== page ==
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Effect of Filgotinib vs Placebo on Clinical Response in Patients With Moderate to Severe Rheumatoid Arthritis Refractory to Disease-Modifying Antirheumatic Drug TherapyThe FINCH 2 Randomized Clinical Trial

Educational Objective
To understand the goals of treatment escalation in patients with rheumatoid arthritis.
1 Credit CME
Key Points

Question  Is filgotinib more effective than placebo in active rheumatoid arthritis refractory to biologic disease-modifying antirheumatic drug therapy?

Findings  In this randomized clinical trial of 448 patients with active rheumatoid arthritis who had an inadequate response or intolerance to 1 or more biologic disease-modifying antirheumatic drugs, clinical response as measured by American College of Rheumatology 20% response was achieved at week 12 by significantly greater proportions of patients treated with filgotinib, 200 mg (66.0%) or 100 mg (57.5%), compared with placebo (31.1%).

Meaning  A greater proportion of patients who received filgotinib, compared with those who received placebo, achieved clinical response at 12 weeks, but further research is needed to assess longer-term efficacy and safety.

Abstract

Importance  Patients with active rheumatoid arthritis (RA) despite treatment with biologic disease-modifying antirheumatic drug (bDMARD) therapy need treatment options.

Objective  To evaluate the effects of filgotinib vs placebo on the signs and symptoms of RA in a treatment-refractory population.

Design, Setting, and Participants  A 24-week, randomized, placebo-controlled, multinational phase 3 trial conducted from July 2016 to June 2018 at 114 sites internationally, randomizing 449 adult patients (and treating 448) with moderately to severely active RA and inadequate response/intolerance to 1 or more prior bDMARDs.

Interventions  Filgotinib, 200 mg (n = 148); filgotinib, 100 mg (n = 153); or placebo (n = 148) once daily; patients continued concomitant stable conventional synthetic DMARDs (csDMARDs).

Main Outcomes and Measures  The primary end point was the proportion of patients who achieved 20% improvement in the American College of Rheumatology criteria (ACR20) at week 12. Secondary outcomes included week 12 assessments of low disease activity (disease activity score in 28 joints–C-reactive protein [DAS28-CRP] ≤3.2) and change in Health Assessment Questionnaire–Disability Index, 36-Item Short-Form Health Survey Physical Component, and Functional Assessment of Chronic Illness Therapy–Fatigue scores, as well as week 24 assessment of remission (DAS28-CRP <2.6) and adverse events.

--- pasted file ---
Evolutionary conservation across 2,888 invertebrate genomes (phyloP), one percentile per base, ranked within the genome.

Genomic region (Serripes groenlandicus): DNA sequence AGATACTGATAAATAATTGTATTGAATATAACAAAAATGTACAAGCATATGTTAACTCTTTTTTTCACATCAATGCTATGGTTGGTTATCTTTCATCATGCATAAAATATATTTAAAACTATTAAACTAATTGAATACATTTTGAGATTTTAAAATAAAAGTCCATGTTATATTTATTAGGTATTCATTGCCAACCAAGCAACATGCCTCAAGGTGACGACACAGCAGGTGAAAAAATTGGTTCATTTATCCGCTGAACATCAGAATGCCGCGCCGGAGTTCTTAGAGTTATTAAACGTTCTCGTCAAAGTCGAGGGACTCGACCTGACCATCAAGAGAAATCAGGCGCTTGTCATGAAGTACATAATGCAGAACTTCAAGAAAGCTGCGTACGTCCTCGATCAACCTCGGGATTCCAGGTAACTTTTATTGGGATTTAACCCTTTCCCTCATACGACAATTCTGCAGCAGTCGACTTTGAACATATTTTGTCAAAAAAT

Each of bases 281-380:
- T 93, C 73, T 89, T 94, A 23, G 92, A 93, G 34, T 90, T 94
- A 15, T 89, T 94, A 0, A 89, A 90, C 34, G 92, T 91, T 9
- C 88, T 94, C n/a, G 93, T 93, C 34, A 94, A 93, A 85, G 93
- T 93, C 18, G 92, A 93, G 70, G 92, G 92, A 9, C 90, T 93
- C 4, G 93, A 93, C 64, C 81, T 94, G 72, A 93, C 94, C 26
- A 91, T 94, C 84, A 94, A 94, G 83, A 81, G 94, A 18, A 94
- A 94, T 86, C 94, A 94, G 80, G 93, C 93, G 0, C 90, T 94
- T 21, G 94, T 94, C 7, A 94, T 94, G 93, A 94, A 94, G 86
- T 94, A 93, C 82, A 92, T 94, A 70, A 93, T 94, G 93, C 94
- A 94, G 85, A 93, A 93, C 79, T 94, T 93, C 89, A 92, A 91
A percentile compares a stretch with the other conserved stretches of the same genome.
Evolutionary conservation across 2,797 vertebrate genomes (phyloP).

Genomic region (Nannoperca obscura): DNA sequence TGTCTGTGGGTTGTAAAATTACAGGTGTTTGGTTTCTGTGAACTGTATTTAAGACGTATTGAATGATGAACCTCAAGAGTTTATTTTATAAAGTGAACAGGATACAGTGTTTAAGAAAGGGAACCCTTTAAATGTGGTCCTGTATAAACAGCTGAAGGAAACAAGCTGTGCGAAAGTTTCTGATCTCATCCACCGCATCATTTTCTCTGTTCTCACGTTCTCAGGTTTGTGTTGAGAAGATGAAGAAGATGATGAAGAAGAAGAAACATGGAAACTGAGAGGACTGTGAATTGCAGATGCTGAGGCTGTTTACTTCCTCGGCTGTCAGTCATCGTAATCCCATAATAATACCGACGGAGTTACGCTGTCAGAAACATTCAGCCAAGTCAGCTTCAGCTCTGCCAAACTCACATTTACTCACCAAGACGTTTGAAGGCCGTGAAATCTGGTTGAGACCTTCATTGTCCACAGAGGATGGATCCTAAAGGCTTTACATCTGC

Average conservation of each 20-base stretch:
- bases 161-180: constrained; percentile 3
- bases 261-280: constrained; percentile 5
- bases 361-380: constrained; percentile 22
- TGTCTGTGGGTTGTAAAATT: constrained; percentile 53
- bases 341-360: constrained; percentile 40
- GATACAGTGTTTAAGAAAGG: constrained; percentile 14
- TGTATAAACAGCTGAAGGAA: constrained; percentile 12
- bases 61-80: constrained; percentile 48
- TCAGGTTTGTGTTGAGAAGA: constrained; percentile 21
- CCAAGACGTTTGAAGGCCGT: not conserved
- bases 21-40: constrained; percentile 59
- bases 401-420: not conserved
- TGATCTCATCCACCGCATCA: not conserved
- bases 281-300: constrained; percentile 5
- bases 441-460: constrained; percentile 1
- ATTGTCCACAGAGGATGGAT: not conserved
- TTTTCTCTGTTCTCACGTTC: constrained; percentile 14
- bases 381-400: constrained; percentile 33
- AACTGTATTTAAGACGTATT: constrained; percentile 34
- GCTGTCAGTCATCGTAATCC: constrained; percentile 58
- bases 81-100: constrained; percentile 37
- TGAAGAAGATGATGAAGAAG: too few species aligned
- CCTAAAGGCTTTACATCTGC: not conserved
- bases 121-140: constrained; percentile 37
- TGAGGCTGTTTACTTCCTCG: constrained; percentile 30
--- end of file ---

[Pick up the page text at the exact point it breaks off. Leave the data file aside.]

Results  Among 448 patients who were treated (mean [SD] age, 56 [12] years; 360 women [80.4%]; mean [SD] DAS28-CRP score, 5.9 [0.96]; 105 [23.4%] with ≥3 prior bDMARDs), 381 (85%) completed the study. At week 12, more patients receiving filgotinib, 200 mg (66.0%) or 100 mg (57.5%), achieved ACR20 response (placebo, 31.1%; difference vs placebo: 34.9% [95% CI, 23.5%-46.3%] and 26.4% [95% CI, 15.0%-37.9%], respectively; both P < .001), including among patients with prior exposure to 3 or more bDMARDs (70.3%, 58.8%, and 17.6%, respectively; difference vs placebo: 52.6% [95% CI, 30.3%-75.0%] for filgotinib, 200 mg, and 41.2% [95% CI, 17.3%-65.0%] for filgotinib, 100 mg; both P < .001). The most common adverse events were nasopharyngitis (10.2%) for filgotinib, 200 mg; headache, nasopharyngitis, and upper respiratory infection (5.9% each) for filgotinib, 100 mg; and RA (6.1%) for placebo. Four uncomplicated herpes zoster cases and 1 retinal vein occlusion were reported with filgotinib; there were no opportunistic infections, active tuberculosis, malignancies, gastrointestinal perforations, or deaths.

Conclusions and Relevance  Among patients with active RA who had an inadequate response or intolerance to 1 or more bDMARDs, filgotinib, 100 mg daily or 200 mg daily, compared with placebo resulted in a significantly greater proportion achieving a clinical response at week 12. However, further research is needed to assess longer-term efficacy and safety.